This weekend was the opening of Tyler Perry’s film adaptation of the critically acclaimed For Colored Girls Who Have Considered Suicide When the Rainbow Is Enuf by Ntozake Shange. There was much buzz around Perry, a Black male, taking on such a resounding chorus for Black women all over the world. We wondered, “is he capable?” “is he going to feature Madea as one of the ‘colors?'” “who the hell told him that he could tell our story?”
Even I was on the you-are-not-the-right-one-to-tell-this-story bandwagon early on. Guilty as charged. I always thought that Tyler Perry left his viewers hanging with unresolved plot lines and rushed character development and, for someone who has gone from slap-stick comedy in his stage plays to million dollar movies, I just didn’t correlate the Tyler Perry I see in my head (who looks and talks like Madea) to such a important piece of text like For Colored Girls.
Many of my friends and college classmates gave varying degrees of opinion. From the “my-feminism-will-not-allow-me-to-agree-with-anything-a-man-does-even-if-it-is-good-makes-sense-and-I-can-relate-to-it” to a resounding cyber-applause for Tyler Perry, the movie, and the realness of the characters.
I took all of these thoughts, feelings, and opinions into the theater tonight and realized that this movie isn’t about Tyler Perry and his previous cinematic efforts. It’s much, much more.
It’s about the bravery of the women who portrayed a differenct facet of Black womaness, many times, a side of our Black womaness that we want to keep hidden in the shadows and foggy mist of our imaginations.
We don’t want people to know that we are broken, abused, hurt, forced on our knees to serve as the trodden path of those who “rule” over us.
We don’t want people to know that we mistakenly love the wrong ones and let go of the right ones.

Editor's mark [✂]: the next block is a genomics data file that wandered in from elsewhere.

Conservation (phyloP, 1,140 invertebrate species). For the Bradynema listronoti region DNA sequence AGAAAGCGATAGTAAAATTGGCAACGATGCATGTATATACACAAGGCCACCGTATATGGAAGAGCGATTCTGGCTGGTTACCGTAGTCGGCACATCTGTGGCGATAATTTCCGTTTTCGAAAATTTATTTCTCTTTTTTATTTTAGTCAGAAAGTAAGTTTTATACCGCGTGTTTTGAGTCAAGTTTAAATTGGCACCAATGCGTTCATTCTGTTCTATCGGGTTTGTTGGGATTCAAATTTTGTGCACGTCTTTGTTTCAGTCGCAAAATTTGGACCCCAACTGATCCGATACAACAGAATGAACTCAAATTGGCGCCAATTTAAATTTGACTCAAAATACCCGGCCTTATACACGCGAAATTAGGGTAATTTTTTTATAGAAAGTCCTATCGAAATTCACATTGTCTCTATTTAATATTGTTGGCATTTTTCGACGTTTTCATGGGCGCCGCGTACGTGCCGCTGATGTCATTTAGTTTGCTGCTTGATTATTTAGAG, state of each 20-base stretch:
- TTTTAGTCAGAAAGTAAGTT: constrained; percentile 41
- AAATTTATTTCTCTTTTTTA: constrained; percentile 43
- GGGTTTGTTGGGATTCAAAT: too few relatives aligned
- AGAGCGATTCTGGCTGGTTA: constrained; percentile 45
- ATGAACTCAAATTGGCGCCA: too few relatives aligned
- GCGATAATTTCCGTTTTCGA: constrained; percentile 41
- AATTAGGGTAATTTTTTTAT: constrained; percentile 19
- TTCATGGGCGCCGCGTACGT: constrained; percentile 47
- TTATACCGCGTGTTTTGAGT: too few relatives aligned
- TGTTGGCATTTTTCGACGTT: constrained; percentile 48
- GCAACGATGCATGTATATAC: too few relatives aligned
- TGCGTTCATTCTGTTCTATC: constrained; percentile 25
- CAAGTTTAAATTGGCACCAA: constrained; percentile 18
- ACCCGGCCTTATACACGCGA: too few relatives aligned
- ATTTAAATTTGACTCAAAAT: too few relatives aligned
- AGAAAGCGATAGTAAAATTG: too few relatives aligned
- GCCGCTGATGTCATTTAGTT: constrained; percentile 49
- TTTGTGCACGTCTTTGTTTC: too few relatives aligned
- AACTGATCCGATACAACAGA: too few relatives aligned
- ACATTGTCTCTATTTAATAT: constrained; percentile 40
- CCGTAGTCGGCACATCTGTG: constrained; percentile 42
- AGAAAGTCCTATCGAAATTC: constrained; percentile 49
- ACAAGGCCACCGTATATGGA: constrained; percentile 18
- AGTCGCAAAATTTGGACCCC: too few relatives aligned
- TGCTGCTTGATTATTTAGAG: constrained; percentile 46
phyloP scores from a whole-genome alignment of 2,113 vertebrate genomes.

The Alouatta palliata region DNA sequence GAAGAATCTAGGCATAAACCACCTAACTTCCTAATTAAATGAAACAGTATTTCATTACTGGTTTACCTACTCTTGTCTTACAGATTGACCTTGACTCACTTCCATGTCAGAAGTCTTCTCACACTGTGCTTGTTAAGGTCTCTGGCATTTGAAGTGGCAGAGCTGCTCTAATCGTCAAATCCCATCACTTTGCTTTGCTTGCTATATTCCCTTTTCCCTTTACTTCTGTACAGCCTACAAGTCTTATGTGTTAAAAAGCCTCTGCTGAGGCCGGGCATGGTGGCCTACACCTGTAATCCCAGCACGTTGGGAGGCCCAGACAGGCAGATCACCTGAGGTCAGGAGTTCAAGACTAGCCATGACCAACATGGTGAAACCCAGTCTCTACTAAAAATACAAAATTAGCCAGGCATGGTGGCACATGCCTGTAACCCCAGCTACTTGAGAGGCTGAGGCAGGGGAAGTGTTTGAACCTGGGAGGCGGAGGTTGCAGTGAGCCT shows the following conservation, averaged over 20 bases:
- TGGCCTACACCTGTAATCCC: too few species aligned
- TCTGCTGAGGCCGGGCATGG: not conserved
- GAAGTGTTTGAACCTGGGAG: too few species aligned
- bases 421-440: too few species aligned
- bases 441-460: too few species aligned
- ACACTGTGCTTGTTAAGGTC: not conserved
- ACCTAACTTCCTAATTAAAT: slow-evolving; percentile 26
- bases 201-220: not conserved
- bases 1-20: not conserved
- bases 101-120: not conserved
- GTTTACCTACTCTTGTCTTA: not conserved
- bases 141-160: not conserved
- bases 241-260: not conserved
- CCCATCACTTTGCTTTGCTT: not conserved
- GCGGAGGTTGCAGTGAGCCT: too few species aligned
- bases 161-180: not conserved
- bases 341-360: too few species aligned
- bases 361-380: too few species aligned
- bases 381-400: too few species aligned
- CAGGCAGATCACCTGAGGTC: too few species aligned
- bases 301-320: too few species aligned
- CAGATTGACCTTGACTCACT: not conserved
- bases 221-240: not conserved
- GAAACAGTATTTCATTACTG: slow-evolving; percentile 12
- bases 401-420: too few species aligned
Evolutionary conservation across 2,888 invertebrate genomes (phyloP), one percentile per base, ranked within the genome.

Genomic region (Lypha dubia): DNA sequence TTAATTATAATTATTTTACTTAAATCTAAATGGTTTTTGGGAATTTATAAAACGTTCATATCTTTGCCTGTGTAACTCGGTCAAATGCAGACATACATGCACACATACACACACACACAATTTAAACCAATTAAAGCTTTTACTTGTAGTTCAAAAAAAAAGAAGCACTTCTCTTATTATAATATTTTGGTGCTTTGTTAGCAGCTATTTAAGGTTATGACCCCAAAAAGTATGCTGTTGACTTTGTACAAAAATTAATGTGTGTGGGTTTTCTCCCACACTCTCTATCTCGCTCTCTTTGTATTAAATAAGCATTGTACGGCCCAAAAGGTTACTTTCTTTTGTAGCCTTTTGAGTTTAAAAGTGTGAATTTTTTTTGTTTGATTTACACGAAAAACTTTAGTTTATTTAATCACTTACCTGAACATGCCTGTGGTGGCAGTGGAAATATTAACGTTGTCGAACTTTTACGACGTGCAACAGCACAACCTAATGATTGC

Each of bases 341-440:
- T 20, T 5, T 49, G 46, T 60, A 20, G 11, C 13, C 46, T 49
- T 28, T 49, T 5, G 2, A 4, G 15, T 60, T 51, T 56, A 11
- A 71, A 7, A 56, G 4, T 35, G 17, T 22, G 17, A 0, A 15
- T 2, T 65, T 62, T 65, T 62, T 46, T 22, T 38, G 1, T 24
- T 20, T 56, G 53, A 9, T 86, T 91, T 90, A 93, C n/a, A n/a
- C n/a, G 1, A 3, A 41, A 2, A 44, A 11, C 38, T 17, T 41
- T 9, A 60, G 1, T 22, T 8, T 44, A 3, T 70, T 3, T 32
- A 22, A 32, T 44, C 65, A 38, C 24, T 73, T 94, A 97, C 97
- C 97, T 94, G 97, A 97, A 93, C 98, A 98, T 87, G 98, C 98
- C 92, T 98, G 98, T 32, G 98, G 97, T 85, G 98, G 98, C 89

We don’t want people to know that the facade we put on as Super Black Woman (fly your cape!) is many times just that: a fake.
We don’t want people to know that beyond our academia and righteousness that we genuinely just want to love as hard as we can, without letting go, with out apologies.
We don’t want people to know that sometimes we make mistakes and our most valuable selves, including our children, suffer at the hands of our refusal to let go of love.
We don’t want people to know that the men we love sometimes do not love us back. Not because they don’t want to, but because they can’t.
We don’t want people to know that those same men who do not love us are worthy of forgiveness and we spend every waking hour trying to help them receive that same forgiveness.
We don’t want people to know that despite the front we put on, we want to be fucked. Yes, fucked. Without rhyme or reason.
We don’t want people to know that we have the desire to be fucked because our daddy’s fucked us first.
We don’t want people to know that there are tons of pieces that have been left behind, scattered across the Diaspora and without them we’re a mess.
But with them, we are resilient, brilliant, and worthy of every thing we secretly desire when no one is watching.
We are everything Shange and Perry expressed in that film. No matter how far you try to remove yourself from it, that’s you. That’s me.
Dirty bitch. Glorious woman. His whore. His wife. Their mother. Their aborter. A thief. A giver. Afraid. Brave. Killers. Life givers. Jealous. Selfless.
We are. And that’s okay.
Who are we to shy away and be afraid of our pain? Our joy? Our failures? Our triumphs?
Who are we to not reach the end of our rainbow?
On the Chase,